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Arch Oral Biol. 2010 Dec;55(12):946-62. doi: 10.1016/j.archoralbio.2010.08.008. Epub 2010 Sep 28.

The influence of food material properties on jaw kinematics in the primate, Cebus.

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Department of Organismal Biology and Anatomy, University of Chicago, 1027 E. 57th Street, Chicago, IL 60637, United States.



To quantify the impact of food material properties on temporal and spatial variables of chewing kinematics at the level of the feeding sequence, gape cycle, and gape cycle phases.


Three-dimensional kinematics were quantified from two adult, male capuchin monkeys (genus Cebus) while chewing on foods grouped by material properties into two categories, foods of high toughness and foods of low toughness.


Total sequence duration and the total number of chews in a sequence are significantly influenced by food material properties, with foods of high toughness having shorter sequence durations and lower total chew numbers per sequence. Mean cycle duration is not impacted by food material properties at the level of the sequence, but food group differences are found when each cycle is compared independently by food group. Prior to chew fifteen, foods of low toughness elicit significantly lower gape cycle durations and significantly lower vertical displacements of M(1). At the level of the chew phase, variance in slow close explains the majority of variance in chew cycle duration prior to chew thirteen, with foods of low toughness eliciting shorter slow close durations and smaller vertical displacements of M(1). The vertical displacement of M(1) throughout the chewing sequence is the primary spatial determinant of variance in the duration of slow close.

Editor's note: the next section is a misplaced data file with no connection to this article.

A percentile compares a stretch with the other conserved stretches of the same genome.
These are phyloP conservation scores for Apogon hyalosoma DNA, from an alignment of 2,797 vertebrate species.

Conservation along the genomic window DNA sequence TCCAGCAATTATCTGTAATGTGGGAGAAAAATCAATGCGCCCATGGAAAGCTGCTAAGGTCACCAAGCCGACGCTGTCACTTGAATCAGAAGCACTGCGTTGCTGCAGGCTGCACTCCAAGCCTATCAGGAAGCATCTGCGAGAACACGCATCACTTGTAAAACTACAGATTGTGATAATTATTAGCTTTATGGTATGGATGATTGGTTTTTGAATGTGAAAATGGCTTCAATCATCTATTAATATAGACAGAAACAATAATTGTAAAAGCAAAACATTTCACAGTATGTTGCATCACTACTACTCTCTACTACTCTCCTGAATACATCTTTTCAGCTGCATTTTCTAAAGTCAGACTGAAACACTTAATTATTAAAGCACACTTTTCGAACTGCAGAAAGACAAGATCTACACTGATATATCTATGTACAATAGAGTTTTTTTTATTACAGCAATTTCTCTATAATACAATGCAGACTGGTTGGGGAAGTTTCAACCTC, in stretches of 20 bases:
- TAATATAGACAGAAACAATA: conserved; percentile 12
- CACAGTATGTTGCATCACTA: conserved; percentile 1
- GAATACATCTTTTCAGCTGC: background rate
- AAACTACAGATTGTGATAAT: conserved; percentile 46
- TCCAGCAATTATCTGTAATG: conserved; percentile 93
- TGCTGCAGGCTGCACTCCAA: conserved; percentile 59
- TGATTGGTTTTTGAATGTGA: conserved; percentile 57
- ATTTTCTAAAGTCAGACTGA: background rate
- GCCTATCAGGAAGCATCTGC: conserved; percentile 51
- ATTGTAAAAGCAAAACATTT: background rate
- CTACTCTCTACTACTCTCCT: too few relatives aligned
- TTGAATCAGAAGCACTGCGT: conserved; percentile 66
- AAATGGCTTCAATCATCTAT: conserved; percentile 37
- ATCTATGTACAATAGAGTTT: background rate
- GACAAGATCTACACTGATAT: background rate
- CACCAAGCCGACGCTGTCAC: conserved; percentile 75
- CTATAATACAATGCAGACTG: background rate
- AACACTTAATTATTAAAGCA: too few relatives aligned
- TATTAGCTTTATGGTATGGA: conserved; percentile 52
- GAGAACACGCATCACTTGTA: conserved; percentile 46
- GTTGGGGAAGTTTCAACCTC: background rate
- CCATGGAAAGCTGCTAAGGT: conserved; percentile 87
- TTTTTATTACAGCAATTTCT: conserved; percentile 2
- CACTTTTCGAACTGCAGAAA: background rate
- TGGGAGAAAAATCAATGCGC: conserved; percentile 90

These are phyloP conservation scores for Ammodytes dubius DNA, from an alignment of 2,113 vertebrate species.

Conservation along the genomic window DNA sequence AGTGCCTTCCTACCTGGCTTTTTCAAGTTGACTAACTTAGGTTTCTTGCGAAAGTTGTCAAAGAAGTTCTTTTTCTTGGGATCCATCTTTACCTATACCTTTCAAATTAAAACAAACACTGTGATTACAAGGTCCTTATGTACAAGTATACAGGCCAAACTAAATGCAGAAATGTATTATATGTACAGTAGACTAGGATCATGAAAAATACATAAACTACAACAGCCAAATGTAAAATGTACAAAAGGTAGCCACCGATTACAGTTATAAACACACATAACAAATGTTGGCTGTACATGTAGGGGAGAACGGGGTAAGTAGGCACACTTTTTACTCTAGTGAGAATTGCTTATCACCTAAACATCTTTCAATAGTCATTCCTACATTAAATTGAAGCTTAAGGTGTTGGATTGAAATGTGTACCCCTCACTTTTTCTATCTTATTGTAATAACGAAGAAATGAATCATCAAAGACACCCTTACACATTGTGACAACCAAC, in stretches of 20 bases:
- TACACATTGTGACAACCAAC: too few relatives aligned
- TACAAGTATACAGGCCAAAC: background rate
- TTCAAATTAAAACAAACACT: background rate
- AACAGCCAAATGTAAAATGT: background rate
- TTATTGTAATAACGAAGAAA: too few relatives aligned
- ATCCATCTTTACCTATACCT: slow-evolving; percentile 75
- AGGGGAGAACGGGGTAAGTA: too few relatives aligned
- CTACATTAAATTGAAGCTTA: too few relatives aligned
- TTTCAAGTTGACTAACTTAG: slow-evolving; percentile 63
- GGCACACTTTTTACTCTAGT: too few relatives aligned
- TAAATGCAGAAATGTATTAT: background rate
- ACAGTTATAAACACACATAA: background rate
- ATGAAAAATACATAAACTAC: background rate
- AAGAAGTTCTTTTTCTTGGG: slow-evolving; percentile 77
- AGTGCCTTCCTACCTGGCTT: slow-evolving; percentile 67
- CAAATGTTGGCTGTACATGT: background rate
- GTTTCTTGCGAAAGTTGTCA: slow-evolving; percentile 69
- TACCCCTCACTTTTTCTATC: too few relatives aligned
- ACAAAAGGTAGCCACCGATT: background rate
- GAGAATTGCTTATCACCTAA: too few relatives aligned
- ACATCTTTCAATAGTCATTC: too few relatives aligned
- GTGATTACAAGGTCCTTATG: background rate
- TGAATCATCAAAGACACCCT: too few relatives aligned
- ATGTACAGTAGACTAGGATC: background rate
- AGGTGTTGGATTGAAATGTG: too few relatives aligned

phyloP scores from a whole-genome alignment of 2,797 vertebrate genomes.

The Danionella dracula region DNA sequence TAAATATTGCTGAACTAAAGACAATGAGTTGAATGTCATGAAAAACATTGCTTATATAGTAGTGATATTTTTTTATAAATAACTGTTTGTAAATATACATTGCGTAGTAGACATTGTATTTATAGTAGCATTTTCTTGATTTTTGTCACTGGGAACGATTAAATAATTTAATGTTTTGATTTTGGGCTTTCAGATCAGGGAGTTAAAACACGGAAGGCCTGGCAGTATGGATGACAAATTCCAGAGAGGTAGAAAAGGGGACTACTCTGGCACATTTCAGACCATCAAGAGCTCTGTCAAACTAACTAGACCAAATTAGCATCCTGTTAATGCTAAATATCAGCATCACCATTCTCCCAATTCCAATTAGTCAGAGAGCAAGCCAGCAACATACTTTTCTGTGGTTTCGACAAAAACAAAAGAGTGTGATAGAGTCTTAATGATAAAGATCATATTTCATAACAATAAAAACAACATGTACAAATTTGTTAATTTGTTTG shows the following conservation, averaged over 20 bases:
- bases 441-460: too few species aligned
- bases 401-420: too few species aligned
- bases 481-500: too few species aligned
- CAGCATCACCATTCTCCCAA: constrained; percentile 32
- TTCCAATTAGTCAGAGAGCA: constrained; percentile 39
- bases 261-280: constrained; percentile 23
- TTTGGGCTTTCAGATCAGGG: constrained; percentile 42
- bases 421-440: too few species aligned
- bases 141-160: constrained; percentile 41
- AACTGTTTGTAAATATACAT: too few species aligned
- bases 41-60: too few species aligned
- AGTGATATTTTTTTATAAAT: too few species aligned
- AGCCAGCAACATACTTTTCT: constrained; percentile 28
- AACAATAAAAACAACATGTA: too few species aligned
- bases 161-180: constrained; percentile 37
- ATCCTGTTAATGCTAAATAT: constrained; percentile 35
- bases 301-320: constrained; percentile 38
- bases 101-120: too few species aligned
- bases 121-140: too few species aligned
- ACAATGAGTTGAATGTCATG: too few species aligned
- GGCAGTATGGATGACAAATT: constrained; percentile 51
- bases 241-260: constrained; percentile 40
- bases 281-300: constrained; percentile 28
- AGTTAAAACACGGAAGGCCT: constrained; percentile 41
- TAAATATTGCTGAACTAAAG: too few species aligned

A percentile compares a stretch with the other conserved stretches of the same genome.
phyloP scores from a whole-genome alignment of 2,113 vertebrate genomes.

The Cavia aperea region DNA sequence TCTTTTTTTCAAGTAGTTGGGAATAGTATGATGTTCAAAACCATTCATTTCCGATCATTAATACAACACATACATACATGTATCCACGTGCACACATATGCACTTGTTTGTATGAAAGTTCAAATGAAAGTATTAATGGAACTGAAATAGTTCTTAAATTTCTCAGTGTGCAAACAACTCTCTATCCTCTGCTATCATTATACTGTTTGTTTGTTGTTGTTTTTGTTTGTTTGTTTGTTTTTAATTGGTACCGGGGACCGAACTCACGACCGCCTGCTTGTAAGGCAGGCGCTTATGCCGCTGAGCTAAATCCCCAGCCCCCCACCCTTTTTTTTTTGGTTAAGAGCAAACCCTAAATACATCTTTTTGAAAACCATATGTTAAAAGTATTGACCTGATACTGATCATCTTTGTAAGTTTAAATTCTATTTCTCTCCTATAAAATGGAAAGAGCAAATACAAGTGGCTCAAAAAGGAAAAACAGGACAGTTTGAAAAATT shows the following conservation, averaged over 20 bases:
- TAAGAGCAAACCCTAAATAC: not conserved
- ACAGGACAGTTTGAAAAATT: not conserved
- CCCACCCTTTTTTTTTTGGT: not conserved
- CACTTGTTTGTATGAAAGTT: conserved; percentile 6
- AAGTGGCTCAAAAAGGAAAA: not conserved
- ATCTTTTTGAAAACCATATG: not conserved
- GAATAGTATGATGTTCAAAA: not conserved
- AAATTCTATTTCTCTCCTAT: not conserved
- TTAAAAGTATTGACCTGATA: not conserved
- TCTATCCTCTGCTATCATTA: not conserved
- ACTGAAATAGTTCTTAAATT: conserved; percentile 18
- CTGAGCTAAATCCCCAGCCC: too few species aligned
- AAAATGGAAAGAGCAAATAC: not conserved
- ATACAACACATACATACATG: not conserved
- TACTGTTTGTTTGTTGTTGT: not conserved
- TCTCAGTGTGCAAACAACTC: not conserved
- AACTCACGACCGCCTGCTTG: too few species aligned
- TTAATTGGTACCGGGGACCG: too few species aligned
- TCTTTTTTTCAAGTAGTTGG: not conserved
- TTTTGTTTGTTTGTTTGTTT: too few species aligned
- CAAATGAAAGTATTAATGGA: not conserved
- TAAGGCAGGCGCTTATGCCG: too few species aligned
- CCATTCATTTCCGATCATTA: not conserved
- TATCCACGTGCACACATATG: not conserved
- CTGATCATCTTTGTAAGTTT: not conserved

These data reveal that chewing behaviour in Cebus is temporally stereotyped at the level of the gape cycle, but temporally and spatially flexible within the cycle, at least partly due to central mechanisms of motor control.

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